In my last post, I created a partial view page that rendered a collapsible gridview (which I now call a GridTreeView) using the MVCContrib Grid HtmlHelper extension and the jQuery ActsAsTreeTable plug-in. While the code works, there are a few drawbacks. First, I completely forgot about having to link the CSS file in to the view. That’s doable using the view codebehind, but I don’t like codebehinds in MVC. The second drawback is that it doesn’t follow the "standard" method of rendering controls in ASP.NET MVC. All the built-in controls are available via the HtmlHelper object, and that’s how I’d like to expose the GridTreeView as well. Fortunately, it isn’t too terribly difficult to do!
First, let’s define the HtmlHelper extension method (the final version of this, which I will eventually post online, includes various overloaded versions of the method):
Let’s talk through the parameters real quick, because some of them are fairly nasty.
- helper – By prefixing it with the "this" keyword, this method becomes an extension method for HtmlHelper instances, which is what we want.
- gridId – This will be used as the "id" attribute for the table that’s created by the control.
- dataSource – This is any enumerable type. Items from this data source will be used to build the rows of the grid.
- columns – Ok, this one is complicated. It is an Action delegate that takes an IRootGridColumnBuilder. What that means is that the caller must specify a delegate (or lambda) that uses an IRootGridColumnBuilder to define the columns for the grid. This is straight out of the Grid helper from MVCContrib, so go here if you want more info.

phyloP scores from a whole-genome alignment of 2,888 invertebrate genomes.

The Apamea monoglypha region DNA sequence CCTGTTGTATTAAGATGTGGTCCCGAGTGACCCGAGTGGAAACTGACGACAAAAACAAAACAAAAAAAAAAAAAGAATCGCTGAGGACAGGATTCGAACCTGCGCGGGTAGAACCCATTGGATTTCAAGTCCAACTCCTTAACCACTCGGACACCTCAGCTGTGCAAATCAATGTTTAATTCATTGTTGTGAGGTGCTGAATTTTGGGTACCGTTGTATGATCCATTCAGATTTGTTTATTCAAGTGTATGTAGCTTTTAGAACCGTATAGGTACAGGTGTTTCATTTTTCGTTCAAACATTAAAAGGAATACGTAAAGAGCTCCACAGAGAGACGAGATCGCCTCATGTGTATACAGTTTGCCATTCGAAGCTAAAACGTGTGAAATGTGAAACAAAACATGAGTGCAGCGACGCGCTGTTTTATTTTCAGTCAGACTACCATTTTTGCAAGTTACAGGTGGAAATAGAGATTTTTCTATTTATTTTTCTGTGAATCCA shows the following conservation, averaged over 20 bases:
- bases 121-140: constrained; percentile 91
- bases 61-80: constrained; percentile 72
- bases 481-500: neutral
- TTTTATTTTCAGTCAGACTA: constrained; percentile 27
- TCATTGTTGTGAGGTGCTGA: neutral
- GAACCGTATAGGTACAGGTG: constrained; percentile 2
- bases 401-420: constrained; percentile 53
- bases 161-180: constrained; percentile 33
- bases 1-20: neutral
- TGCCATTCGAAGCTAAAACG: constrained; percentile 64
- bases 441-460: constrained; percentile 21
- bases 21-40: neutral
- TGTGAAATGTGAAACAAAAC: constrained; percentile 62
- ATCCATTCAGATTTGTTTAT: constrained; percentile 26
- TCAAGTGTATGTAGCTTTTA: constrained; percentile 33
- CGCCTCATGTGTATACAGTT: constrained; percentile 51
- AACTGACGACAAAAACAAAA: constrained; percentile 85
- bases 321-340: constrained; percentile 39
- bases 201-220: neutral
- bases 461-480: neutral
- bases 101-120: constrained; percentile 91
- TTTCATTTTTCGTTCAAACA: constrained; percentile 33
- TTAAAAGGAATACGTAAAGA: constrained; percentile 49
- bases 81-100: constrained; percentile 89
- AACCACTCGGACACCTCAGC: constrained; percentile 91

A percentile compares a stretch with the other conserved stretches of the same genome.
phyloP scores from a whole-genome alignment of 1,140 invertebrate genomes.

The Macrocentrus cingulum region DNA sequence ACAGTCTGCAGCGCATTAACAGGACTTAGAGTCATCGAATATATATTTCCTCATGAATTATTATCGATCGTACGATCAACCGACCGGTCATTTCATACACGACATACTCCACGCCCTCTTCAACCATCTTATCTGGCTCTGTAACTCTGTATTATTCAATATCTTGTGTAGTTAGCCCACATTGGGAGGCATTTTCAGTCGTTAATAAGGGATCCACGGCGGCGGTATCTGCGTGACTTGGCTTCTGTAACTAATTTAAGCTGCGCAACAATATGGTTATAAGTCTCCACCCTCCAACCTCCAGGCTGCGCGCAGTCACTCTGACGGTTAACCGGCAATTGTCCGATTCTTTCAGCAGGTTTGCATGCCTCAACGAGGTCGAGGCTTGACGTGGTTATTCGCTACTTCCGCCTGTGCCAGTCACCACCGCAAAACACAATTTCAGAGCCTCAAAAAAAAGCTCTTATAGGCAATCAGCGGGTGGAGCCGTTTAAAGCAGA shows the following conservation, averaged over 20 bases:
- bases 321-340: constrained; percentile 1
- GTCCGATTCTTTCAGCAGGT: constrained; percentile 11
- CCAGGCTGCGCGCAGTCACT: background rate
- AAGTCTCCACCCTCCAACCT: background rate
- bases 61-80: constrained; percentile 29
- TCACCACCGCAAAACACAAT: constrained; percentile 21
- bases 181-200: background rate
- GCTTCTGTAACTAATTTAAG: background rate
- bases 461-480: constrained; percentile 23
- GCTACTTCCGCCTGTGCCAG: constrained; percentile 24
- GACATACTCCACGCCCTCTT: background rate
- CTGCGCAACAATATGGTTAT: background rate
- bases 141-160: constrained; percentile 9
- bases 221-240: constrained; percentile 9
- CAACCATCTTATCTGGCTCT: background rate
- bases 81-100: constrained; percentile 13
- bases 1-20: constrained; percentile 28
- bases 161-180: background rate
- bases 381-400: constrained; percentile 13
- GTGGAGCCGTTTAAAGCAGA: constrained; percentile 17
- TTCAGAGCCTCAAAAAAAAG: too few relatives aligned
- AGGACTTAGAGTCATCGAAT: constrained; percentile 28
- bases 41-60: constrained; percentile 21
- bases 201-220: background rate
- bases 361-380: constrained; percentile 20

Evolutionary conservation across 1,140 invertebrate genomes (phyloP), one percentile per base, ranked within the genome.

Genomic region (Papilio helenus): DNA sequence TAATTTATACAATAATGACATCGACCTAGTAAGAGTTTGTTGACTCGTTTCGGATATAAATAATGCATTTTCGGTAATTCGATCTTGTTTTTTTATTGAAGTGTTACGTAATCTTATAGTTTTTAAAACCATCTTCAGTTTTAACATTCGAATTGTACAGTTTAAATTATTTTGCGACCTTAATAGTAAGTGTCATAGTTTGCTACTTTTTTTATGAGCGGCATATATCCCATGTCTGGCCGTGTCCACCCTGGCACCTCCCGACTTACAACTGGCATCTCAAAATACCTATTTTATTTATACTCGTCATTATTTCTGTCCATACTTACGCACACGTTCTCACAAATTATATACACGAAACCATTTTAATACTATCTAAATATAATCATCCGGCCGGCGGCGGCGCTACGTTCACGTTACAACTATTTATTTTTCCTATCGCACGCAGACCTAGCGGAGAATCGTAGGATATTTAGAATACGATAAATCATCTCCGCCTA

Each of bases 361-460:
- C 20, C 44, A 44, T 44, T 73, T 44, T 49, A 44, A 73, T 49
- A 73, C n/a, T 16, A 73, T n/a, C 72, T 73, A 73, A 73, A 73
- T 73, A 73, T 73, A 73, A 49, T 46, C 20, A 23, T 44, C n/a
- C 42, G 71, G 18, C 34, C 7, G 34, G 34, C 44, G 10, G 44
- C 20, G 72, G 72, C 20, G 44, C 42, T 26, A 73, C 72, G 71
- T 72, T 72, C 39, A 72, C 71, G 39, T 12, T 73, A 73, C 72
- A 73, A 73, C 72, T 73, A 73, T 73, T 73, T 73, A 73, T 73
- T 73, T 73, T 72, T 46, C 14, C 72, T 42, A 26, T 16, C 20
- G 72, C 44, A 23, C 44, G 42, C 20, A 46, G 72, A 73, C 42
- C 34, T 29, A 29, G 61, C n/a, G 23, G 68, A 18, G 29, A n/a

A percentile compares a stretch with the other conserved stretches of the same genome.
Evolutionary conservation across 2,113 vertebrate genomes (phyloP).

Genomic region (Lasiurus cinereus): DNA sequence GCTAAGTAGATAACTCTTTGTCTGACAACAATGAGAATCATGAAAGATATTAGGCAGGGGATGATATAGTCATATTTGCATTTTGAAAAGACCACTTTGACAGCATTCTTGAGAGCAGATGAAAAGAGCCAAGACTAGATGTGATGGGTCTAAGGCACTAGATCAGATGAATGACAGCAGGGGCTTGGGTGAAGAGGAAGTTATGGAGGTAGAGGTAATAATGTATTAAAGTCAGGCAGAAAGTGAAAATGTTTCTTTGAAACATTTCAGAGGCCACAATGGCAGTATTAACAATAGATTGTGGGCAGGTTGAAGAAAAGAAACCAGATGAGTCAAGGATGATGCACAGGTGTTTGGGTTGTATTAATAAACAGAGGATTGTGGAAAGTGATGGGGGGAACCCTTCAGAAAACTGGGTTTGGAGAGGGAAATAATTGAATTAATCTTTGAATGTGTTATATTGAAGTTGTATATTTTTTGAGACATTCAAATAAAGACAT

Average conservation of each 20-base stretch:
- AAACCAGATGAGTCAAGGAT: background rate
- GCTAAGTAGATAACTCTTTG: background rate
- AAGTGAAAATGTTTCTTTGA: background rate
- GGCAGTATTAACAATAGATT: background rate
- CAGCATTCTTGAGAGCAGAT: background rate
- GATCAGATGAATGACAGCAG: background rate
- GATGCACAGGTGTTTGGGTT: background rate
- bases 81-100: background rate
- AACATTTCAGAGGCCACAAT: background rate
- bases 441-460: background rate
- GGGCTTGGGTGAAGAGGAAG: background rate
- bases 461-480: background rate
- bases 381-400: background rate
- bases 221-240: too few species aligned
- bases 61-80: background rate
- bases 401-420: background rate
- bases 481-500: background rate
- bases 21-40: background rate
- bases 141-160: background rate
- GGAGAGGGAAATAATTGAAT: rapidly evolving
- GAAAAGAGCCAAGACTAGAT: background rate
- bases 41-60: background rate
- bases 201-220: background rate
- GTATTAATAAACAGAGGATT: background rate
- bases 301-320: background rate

- idSelector – This is a delegate (or lambda) that will be called when the grid is being built. The delegate will receive an object from the dataSource as input, and it must return a string representing the ID of the object as output. This is half of what is used to tie parent/child rows together.
- parentIdSelector – This is the other half. This delegate (or lambda) must return the parent ID of the instance that is passed to it.
- attributes – This is a simple key/value pair of attributes to assign to the <table> element of grid.
- sections – You can use this to override how the grid is rendered. For more information, go here.
That’s sounds pretty complicated, but it really isn’t. Here’s how you could use it (I have omitted the markup code for clarity):
It may look a little intimidating, but it’s actually quite simple. An IEnumerable containing Widgets is passed in via the ViewData.Model property. Next, you can see the lambda expression that creates columns (one bound to the widget name, one bound to the description, and a text box that is also bound to the description), followed by two lambdas that deal with IDs.
Ok, so I’ve shown you how to define the extension method, and I’ve shown you how to call the method, now I need to show you how to implement the GridTreeView class. Let’s dive into the code:
That’s quite a bit of code, but most of it is straight forward. There are static properties and fields that you can change based on where the jQuery plug-in is installed. The constructor doesn’t do much other than grab references to the parameters so that they can be used later. The neat stuff starts in the overridden methods from Grid.
So, that’s basically it. If there is sufficient interest, I’ll wrap everything up in a standalone library (with source code) that can be reused. If you want it, leave me a note in the comments.